Love Letter by Steven Powers, 2010. Photo: Adam Wallacavage
I have heard that Paul Gauguin once said, "There are only two kinds of artists- revolutionaries and plagiarists." Not being a person that is fond of flippant 'there are two kinds of people in the world' dichotomy statements I did not give much thought to Gauguin's statement until attending the opening of Beyond the Paint: Philadelphia's Mural Arts at the Pennsylvania Academy of Fine Arts.
In each era, there is a kind of established art form and in many cases, an oppositional or 'outsider' art of the same era. Sometimes art from the outside brought inside for display in artistic academic circles comes across as disingenuous, but sometimes art from the outside brought in marks a transformation from era to era.
Just a month prior to Beyond the Paint opening in Philadelphia, much of the outsider art world and those who follow it were preoccupied with the graffiti artist Banksy and his 'residency' called Better out than in in New York City. The artist, whose actual identity is a mystery but is rumored to hail from the UK, garnered international attention for his work, causing the city's mayor, Michael Bloomberg, to make a statement. Part of his statement struck me. "I just think there are some places for art and some places where - no art."
Part of what intrigued me about this statement, and his longer version, was that whether or not graffiti was art was not in question. According to Bloomberg it may well be, but the issue was property and that transforming your environment, even if for the better (consider the estimated hundreds of thousands of dollars a 'Banksy original' goes for) is not always endorsed by a locality and its leaders.
"Instead of thinking about where art should be and should not be, Mural Arts focused on what art can do to impact our world," said Jane Golden, Philadelphia Mural Arts Program director, and one of the original founders. Beyond the Paint is a highly contextualized show. Set amid reflections on the 30 years of Mural Arts in Philadelphia it is arranged to showcase the impact of the program itself, and the possibilities of art in practical application, on a city.
The beginnings of Mural Arts, first called the Philadelphia Anti-Graffiti Network, and its transformation from opposition to particular kinds of art to advocating for community affirmed and created public art, encouraging vast affiliations, is evident throughout the show. The entrance to the gallery has a corner section painted a stark red with graffiti written in styles from the past few decades all over it. At the very top, near the ceiling, is written 'North Philly' and as you progress through the show, you can occasionally look up and from almost any angle, see the words scrawled across the wall. Golden said, "We always keep an eye on where we come from." The show keeps the viewers eye there as well.
Three additional artist organizations were chosen to supplement the show, including Megawords, an outfit that originated in Philadelphia and includes the work of French artist Fette Sans, and print artist Josh MacPhee, who is based in New York City. MacPhee will be creating large scale prints, called broadsheets, throughout the show within the gallery space. "One of the ideas behind the broadsheets," MacPhee said, "is to bring together the voices of all the people in Philadelphia who have been part of 30 year s of Mural Arts work. To take the expressions off discreet neighborhood walls and bring them together on one sheet, one giant community newspaper, and then have those broadsheets redistributed back into the communities where the voices came from."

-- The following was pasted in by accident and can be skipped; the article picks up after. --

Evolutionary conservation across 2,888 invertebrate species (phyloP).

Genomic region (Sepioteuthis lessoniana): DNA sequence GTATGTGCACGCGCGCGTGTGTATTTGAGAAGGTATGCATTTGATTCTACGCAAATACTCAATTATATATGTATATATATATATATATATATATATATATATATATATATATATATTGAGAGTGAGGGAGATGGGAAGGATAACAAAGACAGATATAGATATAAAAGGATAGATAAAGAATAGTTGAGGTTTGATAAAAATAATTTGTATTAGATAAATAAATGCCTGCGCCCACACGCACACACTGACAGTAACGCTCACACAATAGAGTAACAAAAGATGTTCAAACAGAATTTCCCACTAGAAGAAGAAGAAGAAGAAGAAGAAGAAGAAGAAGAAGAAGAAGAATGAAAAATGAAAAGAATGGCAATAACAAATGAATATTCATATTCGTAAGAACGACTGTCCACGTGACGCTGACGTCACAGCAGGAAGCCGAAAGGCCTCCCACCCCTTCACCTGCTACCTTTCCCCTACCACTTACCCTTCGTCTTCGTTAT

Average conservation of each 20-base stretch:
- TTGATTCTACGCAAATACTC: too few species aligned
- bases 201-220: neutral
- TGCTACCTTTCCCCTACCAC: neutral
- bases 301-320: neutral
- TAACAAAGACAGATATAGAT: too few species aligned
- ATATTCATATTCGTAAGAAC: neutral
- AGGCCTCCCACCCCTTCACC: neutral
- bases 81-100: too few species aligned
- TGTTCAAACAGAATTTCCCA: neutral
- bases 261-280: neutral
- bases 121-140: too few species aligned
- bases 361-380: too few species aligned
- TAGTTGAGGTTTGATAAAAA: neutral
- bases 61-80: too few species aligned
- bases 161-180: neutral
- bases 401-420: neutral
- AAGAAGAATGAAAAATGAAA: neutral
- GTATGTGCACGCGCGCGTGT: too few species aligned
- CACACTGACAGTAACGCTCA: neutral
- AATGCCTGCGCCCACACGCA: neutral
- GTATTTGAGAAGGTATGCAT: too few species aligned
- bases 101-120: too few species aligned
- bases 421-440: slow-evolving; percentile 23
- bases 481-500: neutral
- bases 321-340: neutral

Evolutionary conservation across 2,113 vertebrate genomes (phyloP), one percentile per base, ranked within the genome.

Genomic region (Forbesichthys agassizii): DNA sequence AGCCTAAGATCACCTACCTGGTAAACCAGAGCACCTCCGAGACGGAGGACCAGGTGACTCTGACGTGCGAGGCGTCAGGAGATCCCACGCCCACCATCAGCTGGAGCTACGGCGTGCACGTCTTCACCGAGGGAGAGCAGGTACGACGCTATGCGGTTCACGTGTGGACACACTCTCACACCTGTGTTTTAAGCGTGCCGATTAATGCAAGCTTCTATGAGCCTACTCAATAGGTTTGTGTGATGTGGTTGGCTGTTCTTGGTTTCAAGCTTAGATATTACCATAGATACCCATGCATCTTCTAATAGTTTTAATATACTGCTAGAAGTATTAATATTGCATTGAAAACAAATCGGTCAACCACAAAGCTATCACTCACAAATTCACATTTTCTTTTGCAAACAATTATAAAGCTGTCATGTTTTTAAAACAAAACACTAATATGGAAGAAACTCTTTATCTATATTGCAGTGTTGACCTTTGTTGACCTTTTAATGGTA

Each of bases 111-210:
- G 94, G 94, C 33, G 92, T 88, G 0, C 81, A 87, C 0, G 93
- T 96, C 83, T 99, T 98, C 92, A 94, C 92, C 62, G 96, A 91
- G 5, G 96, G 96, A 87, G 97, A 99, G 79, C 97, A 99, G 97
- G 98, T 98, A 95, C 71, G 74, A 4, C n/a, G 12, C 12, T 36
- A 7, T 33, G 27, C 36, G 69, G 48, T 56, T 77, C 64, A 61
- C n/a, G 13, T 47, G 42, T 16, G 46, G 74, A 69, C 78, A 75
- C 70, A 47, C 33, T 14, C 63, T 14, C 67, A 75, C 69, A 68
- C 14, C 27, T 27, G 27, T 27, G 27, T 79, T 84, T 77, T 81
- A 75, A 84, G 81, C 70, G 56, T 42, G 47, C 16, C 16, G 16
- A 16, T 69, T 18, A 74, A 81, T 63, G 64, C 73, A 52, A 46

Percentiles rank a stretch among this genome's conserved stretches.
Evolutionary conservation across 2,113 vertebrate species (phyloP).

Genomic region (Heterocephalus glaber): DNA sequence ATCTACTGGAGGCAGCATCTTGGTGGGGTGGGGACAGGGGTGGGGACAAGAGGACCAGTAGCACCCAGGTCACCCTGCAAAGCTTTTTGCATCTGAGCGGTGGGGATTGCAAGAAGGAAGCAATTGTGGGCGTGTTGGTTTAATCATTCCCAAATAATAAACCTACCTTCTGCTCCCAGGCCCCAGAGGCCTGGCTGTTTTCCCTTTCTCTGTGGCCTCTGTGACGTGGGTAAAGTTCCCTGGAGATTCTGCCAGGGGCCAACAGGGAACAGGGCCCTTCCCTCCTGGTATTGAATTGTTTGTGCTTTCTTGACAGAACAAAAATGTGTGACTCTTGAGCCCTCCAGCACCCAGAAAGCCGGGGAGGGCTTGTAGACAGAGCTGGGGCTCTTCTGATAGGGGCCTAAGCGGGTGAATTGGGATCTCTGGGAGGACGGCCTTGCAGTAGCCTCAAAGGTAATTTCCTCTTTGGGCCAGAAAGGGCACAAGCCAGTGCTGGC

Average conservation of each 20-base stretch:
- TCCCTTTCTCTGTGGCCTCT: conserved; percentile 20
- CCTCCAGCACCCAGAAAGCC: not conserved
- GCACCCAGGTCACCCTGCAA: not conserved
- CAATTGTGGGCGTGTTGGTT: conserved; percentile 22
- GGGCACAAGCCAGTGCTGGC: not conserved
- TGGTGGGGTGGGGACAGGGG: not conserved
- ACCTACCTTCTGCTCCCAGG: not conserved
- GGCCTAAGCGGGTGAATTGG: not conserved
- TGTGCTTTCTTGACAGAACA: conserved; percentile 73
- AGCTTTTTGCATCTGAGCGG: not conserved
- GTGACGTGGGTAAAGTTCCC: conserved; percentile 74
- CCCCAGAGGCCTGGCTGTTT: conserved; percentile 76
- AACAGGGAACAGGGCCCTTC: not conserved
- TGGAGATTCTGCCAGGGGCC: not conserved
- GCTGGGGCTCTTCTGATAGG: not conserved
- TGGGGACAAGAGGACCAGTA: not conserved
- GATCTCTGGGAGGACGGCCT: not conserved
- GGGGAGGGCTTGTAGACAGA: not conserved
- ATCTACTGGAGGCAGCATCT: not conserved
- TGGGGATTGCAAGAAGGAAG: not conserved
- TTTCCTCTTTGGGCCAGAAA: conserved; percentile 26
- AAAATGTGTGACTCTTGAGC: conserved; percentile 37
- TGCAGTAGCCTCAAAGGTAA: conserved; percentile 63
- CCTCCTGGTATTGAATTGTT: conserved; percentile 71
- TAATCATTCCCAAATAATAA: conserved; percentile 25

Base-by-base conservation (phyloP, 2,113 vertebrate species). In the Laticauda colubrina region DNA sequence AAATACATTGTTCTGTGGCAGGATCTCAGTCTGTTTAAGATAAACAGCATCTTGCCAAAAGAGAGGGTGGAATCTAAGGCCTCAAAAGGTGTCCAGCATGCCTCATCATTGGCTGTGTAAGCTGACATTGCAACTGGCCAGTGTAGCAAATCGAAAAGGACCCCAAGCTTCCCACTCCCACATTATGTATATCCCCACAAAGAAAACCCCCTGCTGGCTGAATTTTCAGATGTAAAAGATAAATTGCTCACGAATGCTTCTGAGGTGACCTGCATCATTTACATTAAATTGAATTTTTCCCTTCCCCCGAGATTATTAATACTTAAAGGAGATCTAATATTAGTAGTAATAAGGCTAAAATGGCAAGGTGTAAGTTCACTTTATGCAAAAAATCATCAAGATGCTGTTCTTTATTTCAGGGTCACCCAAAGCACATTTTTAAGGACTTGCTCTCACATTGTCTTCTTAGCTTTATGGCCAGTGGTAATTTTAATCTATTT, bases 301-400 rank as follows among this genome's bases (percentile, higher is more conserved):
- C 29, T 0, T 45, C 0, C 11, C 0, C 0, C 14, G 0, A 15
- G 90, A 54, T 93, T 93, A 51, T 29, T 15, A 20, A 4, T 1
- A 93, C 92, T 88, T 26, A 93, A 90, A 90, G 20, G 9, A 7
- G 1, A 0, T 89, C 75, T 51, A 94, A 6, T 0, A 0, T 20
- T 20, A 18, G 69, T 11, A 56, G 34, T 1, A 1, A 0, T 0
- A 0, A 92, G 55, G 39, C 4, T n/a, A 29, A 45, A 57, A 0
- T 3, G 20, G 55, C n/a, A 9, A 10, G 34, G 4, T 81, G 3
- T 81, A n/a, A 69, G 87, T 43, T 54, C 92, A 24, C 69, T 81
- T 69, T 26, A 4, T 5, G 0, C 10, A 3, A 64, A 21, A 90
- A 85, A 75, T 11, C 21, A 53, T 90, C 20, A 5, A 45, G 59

The show finishes with passing by MacPhee's printing area and walking into an area plastered with yellow, blue, green, and pink paper printed with news about art and social movements from around the world, in varying languages. Anthony Smyrski, one of the founders of Megawords, said the purpose of their collaborative installation within Beyond the Paint is "interested in this idea of what can happen and what has happened. When people, the state, institutions, corporations, engage creativity in a public space." Using art as a way to address particular conflict. Golden herself witnessed how "art changed the conversation" in economically depressed and violent areas across Philadelphia. All involved in Beyond the Paint are working in that same vein.
"Just as Philadelphia has come to embrace community focused art through its Mural Arts Program, PAFA invites a new kind of community participation through this collaboration with the Mural Arts Program. The focus is less on the appreciation of a particular art object, and more on the process of involving a community in a transformative experience." Heike Rass, Executive Vice President of Marketing and Communications at Pennsylvania Academy of Fine Art, said of the show. Beyond the paint is more than a show you visit a single time, it is about the social impact of public art, leaving those galleries feeling empowered to create a place for art in every community, in particular needy communities, and that art belongs everywhere.